How Jekyll and Hyde Reveal Our Internal Fears Surrounding Duality
The novel Dr. Jekyll and Mr. Hyde, written by Robert Louis Stevenson in 1886 is oftentimes overlooked when discussing classic horror novels. However, the themes and symbolism throughout the story are deeply disturbing, and they force the readers to experience an internal struggle of the duality of human nature. Unlike other classic horror novels such as Frankenstein and Dracula, which have a clear villain or monster that the reader directs their unknown suppressed fears towards, Dr. Jekyll and Mr. Hyde does not, leaving the readers directing their fears towards themselves, which is what truly makes this book so terrifying and worthy of reading.
Throughout the book, Stevenson provides a rich background of symbolism regarding duality that can be seen from individual characters such as Dr. Jekyll himself, his lawyer Mr. Utterson, and even the city of London itself. Usually when discussed, the story and analysis is focused on the critique of Victorian society, however, often overlooked is the duality presented in this portrayal of London and Victorian society.
The main occurring theme throughout Dr. Jekyll and Mr. Hyde is the struggle with the duality of human nature. From the horrifying dreams Mr. Utterson continually has throughout the story, to the nature of Dr. Jekyll himself, readers are flooded with suppressed fears of their own duality which is mirrored in the story. Examples of the duality in Mr. Utterson come in the form of the written language that Stevenson chooses in specific times throughout the story. For instance, Stevenson writes in a very methodical, report-like way but when Utterson is describing his dreams, Stevenson uses rich, deep writing and language to portray the duality of a Victorian gentleman.
The most terrifying aspect of Dr. Jekyll and Mr. Hyde is its struggle with duality, good and evil, professional and emotional, and respectful and disgraceful. Most individuals in our current society would love to say they are not evil, and do not have the capacity to harm others, but unfortunately, human nature itself exists in a form of duality. The scariest part of this for some people is that they might consider themselves to be good people in the eyes of society, similar to Dr. Jekyll who was highly regarded in his Victorian society, but they do have the capability to become evil, given circumstances.
Stevenson hits close to home with his theme of duality and our internal struggles of good and evil with his story Dr. Jekyll and Mr. Hyde, which is what ultimately makes this book one of the best classic Gothic horror novels written. However, arguably the most important form of duality presented to the audience in the novel is the struggle between insanity and responsibility. Not only does Dr. Jekyll struggle with the responsibilities he has accumulated with being a scientist and a well-respected Victorian gentleman, but he must continue pretending his is an upright man when he is committing heinous acts including murder. This also allows the audience to see the internal struggle that Mr. Utterson is experiencing, with the knowledge of Dr. Jekyll’s strange company and what is happening involving him. This is reflected by Stevenson towards the audience leaving them struggling to find their own morals. Where Utterson is required to report these evil accounts regarding Mr. Hyde, Dr. Jekyll’s friend and beneficiary to his will, Utterson instead keeps quiet to respect his friendship with Dr. Jekyll. This also reflects our own struggle with morality and friendship, which at times can be extremely frightening as it forces us to experience an internal struggle with our own morals and differences between right and wrong.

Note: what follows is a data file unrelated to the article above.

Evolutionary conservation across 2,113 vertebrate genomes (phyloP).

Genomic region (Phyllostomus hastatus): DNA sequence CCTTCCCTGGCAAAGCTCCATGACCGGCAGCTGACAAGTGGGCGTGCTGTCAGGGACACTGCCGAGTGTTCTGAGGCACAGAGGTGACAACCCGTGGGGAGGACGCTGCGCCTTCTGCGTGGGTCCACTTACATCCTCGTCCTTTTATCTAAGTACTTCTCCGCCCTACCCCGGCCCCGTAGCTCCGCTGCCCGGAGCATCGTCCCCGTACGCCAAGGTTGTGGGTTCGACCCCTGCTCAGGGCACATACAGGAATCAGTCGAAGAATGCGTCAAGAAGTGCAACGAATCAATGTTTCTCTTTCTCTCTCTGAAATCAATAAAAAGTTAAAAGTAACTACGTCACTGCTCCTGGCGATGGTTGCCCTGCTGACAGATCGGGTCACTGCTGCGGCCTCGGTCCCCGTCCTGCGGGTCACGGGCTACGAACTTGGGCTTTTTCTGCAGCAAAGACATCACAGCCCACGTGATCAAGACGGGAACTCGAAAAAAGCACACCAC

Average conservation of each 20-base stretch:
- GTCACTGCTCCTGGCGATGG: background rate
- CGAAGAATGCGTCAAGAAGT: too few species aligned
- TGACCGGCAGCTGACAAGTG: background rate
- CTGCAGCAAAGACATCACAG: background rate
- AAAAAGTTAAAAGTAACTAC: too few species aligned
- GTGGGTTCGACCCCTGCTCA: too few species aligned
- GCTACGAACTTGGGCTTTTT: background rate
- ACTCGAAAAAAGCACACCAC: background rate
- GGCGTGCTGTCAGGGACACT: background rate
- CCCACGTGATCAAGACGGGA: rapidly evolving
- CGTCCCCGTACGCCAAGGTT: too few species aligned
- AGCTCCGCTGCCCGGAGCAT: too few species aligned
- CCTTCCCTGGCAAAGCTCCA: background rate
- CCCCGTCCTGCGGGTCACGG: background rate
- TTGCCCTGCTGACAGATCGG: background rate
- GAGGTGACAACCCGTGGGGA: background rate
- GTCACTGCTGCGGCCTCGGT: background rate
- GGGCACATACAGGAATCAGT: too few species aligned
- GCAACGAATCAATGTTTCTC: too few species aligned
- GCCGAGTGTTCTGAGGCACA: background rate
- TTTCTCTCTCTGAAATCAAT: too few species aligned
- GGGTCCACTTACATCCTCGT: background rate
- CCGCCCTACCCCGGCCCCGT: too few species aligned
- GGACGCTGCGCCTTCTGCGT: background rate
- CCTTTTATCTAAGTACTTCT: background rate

While Dr. Jekyll and Mr. Hyde is not one of the most popular classic horror novels, it does not lack deeply frightening themes of our internal struggles between right and wrong, and how to morally solve dilemmas involving good and evil, leaving us feeling insane and deceptive towards our own beliefs. If you have not read this novel yet, consider it for your summer reading list, as it will not leave you disappointed concerning scare factor and will leave you unsettled, craving more.
Check out this clip from the 1931 “Dr. Jekyll & Mr. Hyde!”